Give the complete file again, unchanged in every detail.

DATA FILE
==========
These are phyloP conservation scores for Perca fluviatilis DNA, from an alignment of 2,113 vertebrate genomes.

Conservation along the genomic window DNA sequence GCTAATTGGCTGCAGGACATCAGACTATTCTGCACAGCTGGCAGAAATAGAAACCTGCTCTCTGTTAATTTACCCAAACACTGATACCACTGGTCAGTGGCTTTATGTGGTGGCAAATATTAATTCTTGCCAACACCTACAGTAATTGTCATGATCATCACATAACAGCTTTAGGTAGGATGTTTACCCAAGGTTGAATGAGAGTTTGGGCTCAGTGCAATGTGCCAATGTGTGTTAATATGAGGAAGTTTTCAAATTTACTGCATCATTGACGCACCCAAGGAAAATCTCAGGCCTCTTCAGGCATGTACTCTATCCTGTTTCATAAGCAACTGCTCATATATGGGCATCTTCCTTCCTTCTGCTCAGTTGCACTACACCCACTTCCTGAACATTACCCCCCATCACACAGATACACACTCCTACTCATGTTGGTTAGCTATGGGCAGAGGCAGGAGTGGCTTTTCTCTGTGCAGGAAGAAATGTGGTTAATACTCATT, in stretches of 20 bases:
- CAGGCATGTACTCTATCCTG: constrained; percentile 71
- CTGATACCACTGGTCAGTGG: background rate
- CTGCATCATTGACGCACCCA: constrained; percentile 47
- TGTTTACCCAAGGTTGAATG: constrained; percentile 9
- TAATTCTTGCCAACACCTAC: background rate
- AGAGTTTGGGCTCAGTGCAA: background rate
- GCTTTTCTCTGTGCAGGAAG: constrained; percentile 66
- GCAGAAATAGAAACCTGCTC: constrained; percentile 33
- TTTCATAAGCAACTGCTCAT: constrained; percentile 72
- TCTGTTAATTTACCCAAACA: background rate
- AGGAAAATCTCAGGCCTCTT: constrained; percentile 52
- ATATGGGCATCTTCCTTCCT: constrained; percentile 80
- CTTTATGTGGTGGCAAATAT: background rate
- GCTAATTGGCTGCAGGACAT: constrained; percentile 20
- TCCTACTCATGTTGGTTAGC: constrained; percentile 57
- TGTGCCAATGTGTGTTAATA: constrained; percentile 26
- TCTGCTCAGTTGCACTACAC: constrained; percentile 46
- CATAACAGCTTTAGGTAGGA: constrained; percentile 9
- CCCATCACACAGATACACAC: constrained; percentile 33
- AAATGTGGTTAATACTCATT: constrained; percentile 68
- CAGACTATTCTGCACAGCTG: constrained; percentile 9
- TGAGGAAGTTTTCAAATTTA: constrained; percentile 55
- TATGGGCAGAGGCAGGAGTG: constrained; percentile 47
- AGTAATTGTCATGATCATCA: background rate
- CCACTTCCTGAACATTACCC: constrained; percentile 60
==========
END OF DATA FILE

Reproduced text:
These are phyloP conservation scores for Perca fluviatilis DNA, from an alignment of 2,113 vertebrate genomes.

Conservation along the genomic window DNA sequence GCTAATTGGCTGCAGGACATCAGACTATTCTGCACAGCTGGCAGAAATAGAAACCTGCTCTCTGTTAATTTACCCAAACACTGATACCACTGGTCAGTGGCTTTATGTGGTGGCAAATATTAATTCTTGCCAACACCTACAGTAATTGTCATGATCATCACATAACAGCTTTAGGTAGGATGTTTACCCAAGGTTGAATGAGAGTTTGGGCTCAGTGCAATGTGCCAATGTGTGTTAATATGAGGAAGTTTTCAAATTTACTGCATCATTGACGCACCCAAGGAAAATCTCAGGCCTCTTCAGGCATGTACTCTATCCTGTTTCATAAGCAACTGCTCATATATGGGCATCTTCCTTCCTTCTGCTCAGTTGCACTACACCCACTTCCTGAACATTACCCCCCATCACACAGATACACACTCCTACTCATGTTGGTTAGCTATGGGCAGAGGCAGGAGTGGCTTTTCTCTGTGCAGGAAGAAATGTGGTTAATACTCATT, in stretches of 20 bases:
- CAGGCATGTACTCTATCCTG: constrained; percentile 71
- CTGATACCACTGGTCAGTGG: background rate
- CTGCATCATTGACGCACCCA: constrained; percentile 47
- TGTTTACCCAAGGTTGAATG: constrained; percentile 9
- TAATTCTTGCCAACACCTAC: background rate
- AGAGTTTGGGCTCAGTGCAA: background rate
- GCTTTTCTCTGTGCAGGAAG: constrained; percentile 66
- GCAGAAATAGAAACCTGCTC: constrained; percentile 33
- TTTCATAAGCAACTGCTCAT: constrained; percentile 72
- TCTGTTAATTTACCCAAACA: background rate
- AGGAAAATCTCAGGCCTCTT: constrained; percentile 52
- ATATGGGCATCTTCCTTCCT: constrained; percentile 80
- CTTTATGTGGTGGCAAATAT: background rate
- GCTAATTGGCTGCAGGACAT: constrained; percentile 20
- TCCTACTCATGTTGGTTAGC: constrained; percentile 57
- TGTGCCAATGTGTGTTAATA: constrained; percentile 26
- TCTGCTCAGTTGCACTACAC: constrained; percentile 46
- CATAACAGCTTTAGGTAGGA: constrained; percentile 9
- CCCATCACACAGATACACAC: constrained; percentile 33
- AAATGTGGTTAATACTCATT: constrained; percentile 68
- CAGACTATTCTGCACAGCTG: constrained; percentile 9
- TGAGGAAGTTTTCAAATTTA: constrained; percentile 55
- TATGGGCAGAGGCAGGAGTG: constrained; percentile 47
- AGTAATTGTCATGATCATCA: background rate
- CCACTTCCTGAACATTACCC: constrained; percentile 60